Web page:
Getting Started with Arduino Uno: Controlling LED with Push Button

 

Programming your Arduino:

Now that our hardware is ready we can start programming our Arduino UNO board. The complete Arduino program will be given at the end of this page, further below we are just going through them line by line.

For every Arduino program there should be two functions by mandatory. These two functions are void setup () and void loop (), they are called the bare minimum. Everything that we write inside the void setup () will be executed once and everything that we write inside void loop will be execute over and over again. Both the functions are shown below, this is what you get when you select File -> New.

void setup() {
  // put your setup code here, to run once:
}

void loop() {
  // put your main code here, to run repeatedly:
}

 

Let’s start writing program into the setup () function. Normally the pin declarations will be done inside the setup() function. In our hardware we have to declare that pin 2 is an input pin and the pin 3 is an output pin. This can be done by the following lines

pinMode(2,INPUT);
pinMode (3,OUTPUT);

 

But we have a small change here, since the pin 2 is used as INPUT it should never be left floating. Meaning an input pin should always be connected either to +5V or to ground. In our case the input will be connected to ground only if we press the button and if we don’t press the button it will be left floating. To avoid this we use something called internal pull up resistor. This resistor is present inside the ATmega 328 microcontroller and you cannot see it. To use this resistor we just have to write a line on out Arduino IDE.

This line will connect the pin number 2 +5V through a resistor thus making it to go high when not connected with ground. So we change the keyword INPUT as INPUT_PULLUP as shown below

pinMode(2,INPUT_PULLUP);

 

Now that we have done with our setup () function, let us move to the loop () function. Here we have to check if the pin 2 is grounded (LOW) and if it is grounded we have to make the LED glow by making it pin3 HIGH. If not grounded (else) we have to keep the LED turned off by making the pin 3 as LOW. Let us put these words in program like

  if (digitalRead(2) == LOW)
  {
    digitalWrite(3,HIGH);
  }

  else
  {
    digitalWrite(3,LOW); 
  }

 

Here the term digitalRead() is used to read the status of an INPUT pin. If the pin is connected to ground it will return LOW and if the pin is connected to +5V it will return HIGH.

Similarly, the term digitalWrite() is used to set the status of an OUTPUT pin. If we set the pin as HIGH it will provide +5V as output and if we set the pin as LOW it will provide 0V as output.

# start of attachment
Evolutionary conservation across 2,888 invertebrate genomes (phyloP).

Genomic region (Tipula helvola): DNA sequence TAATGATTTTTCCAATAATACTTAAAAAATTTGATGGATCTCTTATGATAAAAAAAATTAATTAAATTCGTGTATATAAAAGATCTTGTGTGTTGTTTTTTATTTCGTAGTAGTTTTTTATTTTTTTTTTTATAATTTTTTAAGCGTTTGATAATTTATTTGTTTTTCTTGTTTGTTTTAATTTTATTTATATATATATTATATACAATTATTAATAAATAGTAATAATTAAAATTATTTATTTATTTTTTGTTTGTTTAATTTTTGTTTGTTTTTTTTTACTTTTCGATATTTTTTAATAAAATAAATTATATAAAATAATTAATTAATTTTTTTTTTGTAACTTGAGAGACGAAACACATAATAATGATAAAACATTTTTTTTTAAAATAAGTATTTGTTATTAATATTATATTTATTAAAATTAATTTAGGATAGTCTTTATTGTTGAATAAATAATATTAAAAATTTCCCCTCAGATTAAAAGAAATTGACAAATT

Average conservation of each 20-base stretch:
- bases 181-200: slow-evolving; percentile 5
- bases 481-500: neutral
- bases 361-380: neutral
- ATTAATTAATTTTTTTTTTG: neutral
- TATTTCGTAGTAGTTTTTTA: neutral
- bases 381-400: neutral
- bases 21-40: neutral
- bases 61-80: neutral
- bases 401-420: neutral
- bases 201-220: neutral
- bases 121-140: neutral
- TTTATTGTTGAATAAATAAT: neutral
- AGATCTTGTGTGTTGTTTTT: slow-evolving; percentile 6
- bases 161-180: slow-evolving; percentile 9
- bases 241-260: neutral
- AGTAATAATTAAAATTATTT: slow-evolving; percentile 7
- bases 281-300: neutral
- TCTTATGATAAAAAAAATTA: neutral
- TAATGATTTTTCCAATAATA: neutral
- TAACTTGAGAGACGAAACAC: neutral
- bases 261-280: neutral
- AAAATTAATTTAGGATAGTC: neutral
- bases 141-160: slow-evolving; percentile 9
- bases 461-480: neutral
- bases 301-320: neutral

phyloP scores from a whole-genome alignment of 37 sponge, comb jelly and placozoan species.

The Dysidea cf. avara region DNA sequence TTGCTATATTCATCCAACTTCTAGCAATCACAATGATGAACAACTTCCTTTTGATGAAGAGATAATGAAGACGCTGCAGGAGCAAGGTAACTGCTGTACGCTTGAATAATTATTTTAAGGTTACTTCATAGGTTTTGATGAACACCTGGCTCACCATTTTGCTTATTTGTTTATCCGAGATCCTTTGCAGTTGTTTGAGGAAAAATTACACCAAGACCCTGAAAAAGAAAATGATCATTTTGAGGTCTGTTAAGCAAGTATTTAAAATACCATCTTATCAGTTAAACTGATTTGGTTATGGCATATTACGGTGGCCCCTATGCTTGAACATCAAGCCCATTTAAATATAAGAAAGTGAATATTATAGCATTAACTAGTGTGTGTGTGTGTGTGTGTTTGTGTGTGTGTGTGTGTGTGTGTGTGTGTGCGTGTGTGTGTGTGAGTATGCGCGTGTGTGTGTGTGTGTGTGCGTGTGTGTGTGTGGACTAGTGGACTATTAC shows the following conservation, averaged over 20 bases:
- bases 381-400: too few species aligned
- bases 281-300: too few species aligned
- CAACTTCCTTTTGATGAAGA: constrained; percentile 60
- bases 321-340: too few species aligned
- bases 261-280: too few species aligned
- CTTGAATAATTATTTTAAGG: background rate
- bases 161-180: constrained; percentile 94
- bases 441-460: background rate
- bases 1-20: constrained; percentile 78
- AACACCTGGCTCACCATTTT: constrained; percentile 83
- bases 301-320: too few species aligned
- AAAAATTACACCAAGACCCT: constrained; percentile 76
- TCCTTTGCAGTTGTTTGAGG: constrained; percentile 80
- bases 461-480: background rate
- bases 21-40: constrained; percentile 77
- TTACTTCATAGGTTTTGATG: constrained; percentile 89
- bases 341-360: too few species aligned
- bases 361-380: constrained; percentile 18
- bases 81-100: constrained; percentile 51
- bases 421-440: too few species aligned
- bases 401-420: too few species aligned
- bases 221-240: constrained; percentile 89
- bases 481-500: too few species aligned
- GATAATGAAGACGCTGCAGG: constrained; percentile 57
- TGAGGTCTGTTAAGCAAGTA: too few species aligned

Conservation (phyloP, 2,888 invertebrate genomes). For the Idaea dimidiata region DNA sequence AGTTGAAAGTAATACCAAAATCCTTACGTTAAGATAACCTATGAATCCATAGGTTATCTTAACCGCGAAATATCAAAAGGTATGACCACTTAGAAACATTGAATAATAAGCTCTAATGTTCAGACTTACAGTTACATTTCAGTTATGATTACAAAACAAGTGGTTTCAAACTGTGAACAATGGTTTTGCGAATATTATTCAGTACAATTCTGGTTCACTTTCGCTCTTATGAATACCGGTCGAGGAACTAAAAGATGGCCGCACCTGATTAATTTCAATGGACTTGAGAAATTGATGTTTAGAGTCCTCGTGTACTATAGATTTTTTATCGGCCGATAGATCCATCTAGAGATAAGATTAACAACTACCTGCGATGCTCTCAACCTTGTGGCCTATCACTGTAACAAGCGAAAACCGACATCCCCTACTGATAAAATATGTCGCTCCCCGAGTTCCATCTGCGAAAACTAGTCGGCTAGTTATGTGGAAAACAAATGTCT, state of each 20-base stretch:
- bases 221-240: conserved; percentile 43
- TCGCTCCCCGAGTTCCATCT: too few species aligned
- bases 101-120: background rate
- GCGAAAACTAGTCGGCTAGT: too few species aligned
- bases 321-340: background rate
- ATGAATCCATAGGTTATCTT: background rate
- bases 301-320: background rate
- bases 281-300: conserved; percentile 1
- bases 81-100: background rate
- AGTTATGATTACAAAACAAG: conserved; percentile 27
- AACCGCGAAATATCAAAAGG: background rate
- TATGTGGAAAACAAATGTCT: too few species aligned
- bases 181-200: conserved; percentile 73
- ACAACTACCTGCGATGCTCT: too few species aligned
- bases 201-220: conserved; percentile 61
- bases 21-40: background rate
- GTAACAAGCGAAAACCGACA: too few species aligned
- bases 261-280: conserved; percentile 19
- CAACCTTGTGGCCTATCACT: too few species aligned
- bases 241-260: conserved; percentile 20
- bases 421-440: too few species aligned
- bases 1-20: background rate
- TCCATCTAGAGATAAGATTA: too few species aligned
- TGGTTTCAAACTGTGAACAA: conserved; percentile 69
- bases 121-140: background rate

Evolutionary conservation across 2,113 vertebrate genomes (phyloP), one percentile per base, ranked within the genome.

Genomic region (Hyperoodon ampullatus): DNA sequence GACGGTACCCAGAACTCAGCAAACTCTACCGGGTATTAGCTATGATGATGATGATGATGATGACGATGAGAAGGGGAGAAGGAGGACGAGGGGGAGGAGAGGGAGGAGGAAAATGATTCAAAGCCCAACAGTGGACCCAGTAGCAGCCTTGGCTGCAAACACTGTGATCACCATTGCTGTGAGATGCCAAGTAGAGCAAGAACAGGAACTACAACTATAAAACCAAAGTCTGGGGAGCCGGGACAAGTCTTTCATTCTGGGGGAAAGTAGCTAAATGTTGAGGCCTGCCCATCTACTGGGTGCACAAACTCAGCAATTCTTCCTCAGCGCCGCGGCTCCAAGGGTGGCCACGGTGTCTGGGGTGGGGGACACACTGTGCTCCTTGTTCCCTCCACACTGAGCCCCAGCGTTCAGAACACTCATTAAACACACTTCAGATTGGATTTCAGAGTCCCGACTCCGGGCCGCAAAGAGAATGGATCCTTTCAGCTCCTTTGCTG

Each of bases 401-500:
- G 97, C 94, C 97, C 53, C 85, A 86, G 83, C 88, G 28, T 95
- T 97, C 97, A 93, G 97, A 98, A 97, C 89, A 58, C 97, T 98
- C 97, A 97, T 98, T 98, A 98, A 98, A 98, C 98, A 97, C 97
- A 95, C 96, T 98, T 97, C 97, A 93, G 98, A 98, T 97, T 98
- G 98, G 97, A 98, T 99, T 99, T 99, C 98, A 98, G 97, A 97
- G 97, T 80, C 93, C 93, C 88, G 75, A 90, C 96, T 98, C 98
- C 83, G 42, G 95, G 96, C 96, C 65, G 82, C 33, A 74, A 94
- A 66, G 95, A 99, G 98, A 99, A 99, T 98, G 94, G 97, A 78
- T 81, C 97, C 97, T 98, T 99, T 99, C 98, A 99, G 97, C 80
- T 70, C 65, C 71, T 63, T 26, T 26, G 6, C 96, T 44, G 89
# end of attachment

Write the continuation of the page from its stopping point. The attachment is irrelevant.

So for our program, when we press the button pin 2 will be grounded (LOW), so we make pin 3 to output +5V (HIGH). This +5V will be enough to turn on the LED. If this condition is not met then pin 3 will be made 0V (LOW) which will eventually turn off the LED.

 

That is it our program is complete, let us upload the code to our Arduino board, just like how we uploaded the blink code above.

 

 

Verifying our output:

Once we have successfully uploaded the code to the Arduino board it is time to verify the output of our program. The hardware connection of my Arduino is shown below, to verify the output all we have to do is press the push button and check if the LED is turning on. Then when we release it the LED should turn off.

Button controlled LED using Arduino in action

 

If you have any problem in getting this work, you can brief you problem in the comment section for help. Or you can also use the forums for technical help. Hope you understood the tutorial and made your first baby step with Arduino, once you get comfortable with this basic you can dive deep to explore Arduino much more.

After knowing the basics about the Arduino you can try interface the basic components like 16x2 LCD, DC Motor, Servo Motor, Keypad etc.

Also check our all the Arduino Tutorials and Projects.

Code

void setup() {
pinMode(2,INPUT_PULLUP);
pinMode (3,OUTPUT);

}

void loop() {
  // put your main code here, to run repeatedly:
  if (digitalRead(2) == LOW)
  {
    digitalWrite(3,HIGH);
  }
  else
  {
    digitalWrite(3,LOW);  
  }

}

Get Our Weekly Newsletter!

Subscribe below to receive most popular news, articles and DIY projects from Circuit Digest

Comments

Log in or register to post Comment